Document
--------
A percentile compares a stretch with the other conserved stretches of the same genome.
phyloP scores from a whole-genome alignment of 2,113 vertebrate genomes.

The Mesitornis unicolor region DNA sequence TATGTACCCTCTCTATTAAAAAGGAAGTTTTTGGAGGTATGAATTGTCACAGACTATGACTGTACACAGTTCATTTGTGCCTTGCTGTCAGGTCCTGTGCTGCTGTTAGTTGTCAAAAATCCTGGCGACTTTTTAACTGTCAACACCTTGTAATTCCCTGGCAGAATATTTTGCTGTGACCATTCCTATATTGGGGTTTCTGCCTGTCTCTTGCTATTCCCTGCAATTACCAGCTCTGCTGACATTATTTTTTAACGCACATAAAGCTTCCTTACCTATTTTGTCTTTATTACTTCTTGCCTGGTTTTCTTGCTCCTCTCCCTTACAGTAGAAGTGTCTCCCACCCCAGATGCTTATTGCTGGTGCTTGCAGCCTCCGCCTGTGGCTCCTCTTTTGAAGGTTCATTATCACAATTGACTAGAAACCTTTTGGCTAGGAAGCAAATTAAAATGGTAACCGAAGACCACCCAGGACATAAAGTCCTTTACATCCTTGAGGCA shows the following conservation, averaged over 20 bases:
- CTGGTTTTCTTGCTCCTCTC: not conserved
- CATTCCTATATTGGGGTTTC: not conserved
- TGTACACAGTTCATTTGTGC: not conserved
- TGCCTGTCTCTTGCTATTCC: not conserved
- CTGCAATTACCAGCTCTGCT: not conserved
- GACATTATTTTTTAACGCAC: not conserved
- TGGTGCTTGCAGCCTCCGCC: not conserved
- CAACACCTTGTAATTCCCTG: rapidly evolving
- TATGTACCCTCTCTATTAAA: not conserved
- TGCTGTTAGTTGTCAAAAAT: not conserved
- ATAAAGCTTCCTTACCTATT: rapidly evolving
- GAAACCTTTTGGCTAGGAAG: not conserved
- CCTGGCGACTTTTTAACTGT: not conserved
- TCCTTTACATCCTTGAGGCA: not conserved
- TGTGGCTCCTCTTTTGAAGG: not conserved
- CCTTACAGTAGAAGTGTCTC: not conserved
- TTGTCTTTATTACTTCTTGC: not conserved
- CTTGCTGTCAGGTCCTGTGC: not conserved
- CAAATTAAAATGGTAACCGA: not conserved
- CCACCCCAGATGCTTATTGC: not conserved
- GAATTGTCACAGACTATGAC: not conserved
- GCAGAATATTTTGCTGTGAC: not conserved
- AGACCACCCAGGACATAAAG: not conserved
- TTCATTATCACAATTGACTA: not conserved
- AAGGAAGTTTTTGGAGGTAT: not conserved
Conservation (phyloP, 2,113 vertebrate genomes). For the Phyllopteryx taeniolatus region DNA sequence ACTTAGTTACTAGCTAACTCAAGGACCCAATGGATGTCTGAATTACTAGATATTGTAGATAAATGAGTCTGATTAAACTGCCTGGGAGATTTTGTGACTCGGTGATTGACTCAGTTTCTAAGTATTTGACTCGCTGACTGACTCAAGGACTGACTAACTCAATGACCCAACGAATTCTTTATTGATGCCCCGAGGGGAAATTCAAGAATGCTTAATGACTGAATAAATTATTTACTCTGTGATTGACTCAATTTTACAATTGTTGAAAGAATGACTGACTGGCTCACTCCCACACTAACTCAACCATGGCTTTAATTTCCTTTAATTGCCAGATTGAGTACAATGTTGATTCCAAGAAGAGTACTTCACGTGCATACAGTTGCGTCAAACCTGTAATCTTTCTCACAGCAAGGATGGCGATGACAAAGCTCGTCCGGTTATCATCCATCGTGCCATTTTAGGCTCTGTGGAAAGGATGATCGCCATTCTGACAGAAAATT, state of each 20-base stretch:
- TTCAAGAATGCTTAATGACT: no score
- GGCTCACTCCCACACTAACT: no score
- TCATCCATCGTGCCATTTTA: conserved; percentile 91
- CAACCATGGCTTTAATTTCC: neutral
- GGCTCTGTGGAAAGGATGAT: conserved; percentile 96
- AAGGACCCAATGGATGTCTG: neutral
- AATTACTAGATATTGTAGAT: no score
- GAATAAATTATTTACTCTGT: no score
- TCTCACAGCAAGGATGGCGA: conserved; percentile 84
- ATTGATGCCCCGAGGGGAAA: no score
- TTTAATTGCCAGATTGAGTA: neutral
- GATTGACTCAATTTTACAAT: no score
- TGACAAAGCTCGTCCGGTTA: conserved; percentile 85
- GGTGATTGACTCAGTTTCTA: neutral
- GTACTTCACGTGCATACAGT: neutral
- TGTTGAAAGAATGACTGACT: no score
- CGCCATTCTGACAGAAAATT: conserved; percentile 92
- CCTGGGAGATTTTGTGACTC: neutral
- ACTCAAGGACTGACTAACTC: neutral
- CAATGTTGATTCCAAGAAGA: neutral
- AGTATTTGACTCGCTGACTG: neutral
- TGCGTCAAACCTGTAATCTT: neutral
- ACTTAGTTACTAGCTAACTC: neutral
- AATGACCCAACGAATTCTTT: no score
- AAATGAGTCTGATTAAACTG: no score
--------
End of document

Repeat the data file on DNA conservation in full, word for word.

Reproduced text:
A percentile compares a stretch with the other conserved stretches of the same genome.
phyloP scores from a whole-genome alignment of 2,113 vertebrate genomes.

The Mesitornis unicolor region DNA sequence TATGTACCCTCTCTATTAAAAAGGAAGTTTTTGGAGGTATGAATTGTCACAGACTATGACTGTACACAGTTCATTTGTGCCTTGCTGTCAGGTCCTGTGCTGCTGTTAGTTGTCAAAAATCCTGGCGACTTTTTAACTGTCAACACCTTGTAATTCCCTGGCAGAATATTTTGCTGTGACCATTCCTATATTGGGGTTTCTGCCTGTCTCTTGCTATTCCCTGCAATTACCAGCTCTGCTGACATTATTTTTTAACGCACATAAAGCTTCCTTACCTATTTTGTCTTTATTACTTCTTGCCTGGTTTTCTTGCTCCTCTCCCTTACAGTAGAAGTGTCTCCCACCCCAGATGCTTATTGCTGGTGCTTGCAGCCTCCGCCTGTGGCTCCTCTTTTGAAGGTTCATTATCACAATTGACTAGAAACCTTTTGGCTAGGAAGCAAATTAAAATGGTAACCGAAGACCACCCAGGACATAAAGTCCTTTACATCCTTGAGGCA shows the following conservation, averaged over 20 bases:
- CTGGTTTTCTTGCTCCTCTC: not conserved
- CATTCCTATATTGGGGTTTC: not conserved
- TGTACACAGTTCATTTGTGC: not conserved
- TGCCTGTCTCTTGCTATTCC: not conserved
- CTGCAATTACCAGCTCTGCT: not conserved
- GACATTATTTTTTAACGCAC: not conserved
- TGGTGCTTGCAGCCTCCGCC: not conserved
- CAACACCTTGTAATTCCCTG: rapidly evolving
- TATGTACCCTCTCTATTAAA: not conserved
- TGCTGTTAGTTGTCAAAAAT: not conserved
- ATAAAGCTTCCTTACCTATT: rapidly evolving
- GAAACCTTTTGGCTAGGAAG: not conserved
- CCTGGCGACTTTTTAACTGT: not conserved
- TCCTTTACATCCTTGAGGCA: not conserved
- TGTGGCTCCTCTTTTGAAGG: not conserved
- CCTTACAGTAGAAGTGTCTC: not conserved
- TTGTCTTTATTACTTCTTGC: not conserved
- CTTGCTGTCAGGTCCTGTGC: not conserved
- CAAATTAAAATGGTAACCGA: not conserved
- CCACCCCAGATGCTTATTGC: not conserved
- GAATTGTCACAGACTATGAC: not conserved
- GCAGAATATTTTGCTGTGAC: not conserved
- AGACCACCCAGGACATAAAG: not conserved
- TTCATTATCACAATTGACTA: not conserved
- AAGGAAGTTTTTGGAGGTAT: not conserved
Conservation (phyloP, 2,113 vertebrate genomes). For the Phyllopteryx taeniolatus region DNA sequence ACTTAGTTACTAGCTAACTCAAGGACCCAATGGATGTCTGAATTACTAGATATTGTAGATAAATGAGTCTGATTAAACTGCCTGGGAGATTTTGTGACTCGGTGATTGACTCAGTTTCTAAGTATTTGACTCGCTGACTGACTCAAGGACTGACTAACTCAATGACCCAACGAATTCTTTATTGATGCCCCGAGGGGAAATTCAAGAATGCTTAATGACTGAATAAATTATTTACTCTGTGATTGACTCAATTTTACAATTGTTGAAAGAATGACTGACTGGCTCACTCCCACACTAACTCAACCATGGCTTTAATTTCCTTTAATTGCCAGATTGAGTACAATGTTGATTCCAAGAAGAGTACTTCACGTGCATACAGTTGCGTCAAACCTGTAATCTTTCTCACAGCAAGGATGGCGATGACAAAGCTCGTCCGGTTATCATCCATCGTGCCATTTTAGGCTCTGTGGAAAGGATGATCGCCATTCTGACAGAAAATT, state of each 20-base stretch:
- TTCAAGAATGCTTAATGACT: no score
- GGCTCACTCCCACACTAACT: no score
- TCATCCATCGTGCCATTTTA: conserved; percentile 91
- CAACCATGGCTTTAATTTCC: neutral
- GGCTCTGTGGAAAGGATGAT: conserved; percentile 96
- AAGGACCCAATGGATGTCTG: neutral
- AATTACTAGATATTGTAGAT: no score
- GAATAAATTATTTACTCTGT: no score
- TCTCACAGCAAGGATGGCGA: conserved; percentile 84
- ATTGATGCCCCGAGGGGAAA: no score
- TTTAATTGCCAGATTGAGTA: neutral
- GATTGACTCAATTTTACAAT: no score
- TGACAAAGCTCGTCCGGTTA: conserved; percentile 85
- GGTGATTGACTCAGTTTCTA: neutral
- GTACTTCACGTGCATACAGT: neutral
- TGTTGAAAGAATGACTGACT: no score
- CGCCATTCTGACAGAAAATT: conserved; percentile 92
- CCTGGGAGATTTTGTGACTC: neutral
- ACTCAAGGACTGACTAACTC: neutral
- CAATGTTGATTCCAAGAAGA: neutral
- AGTATTTGACTCGCTGACTG: neutral
- TGCGTCAAACCTGTAATCTT: neutral
- ACTTAGTTACTAGCTAACTC: neutral
- AATGACCCAACGAATTCTTT: no score
- AAATGAGTCTGATTAAACTG: no score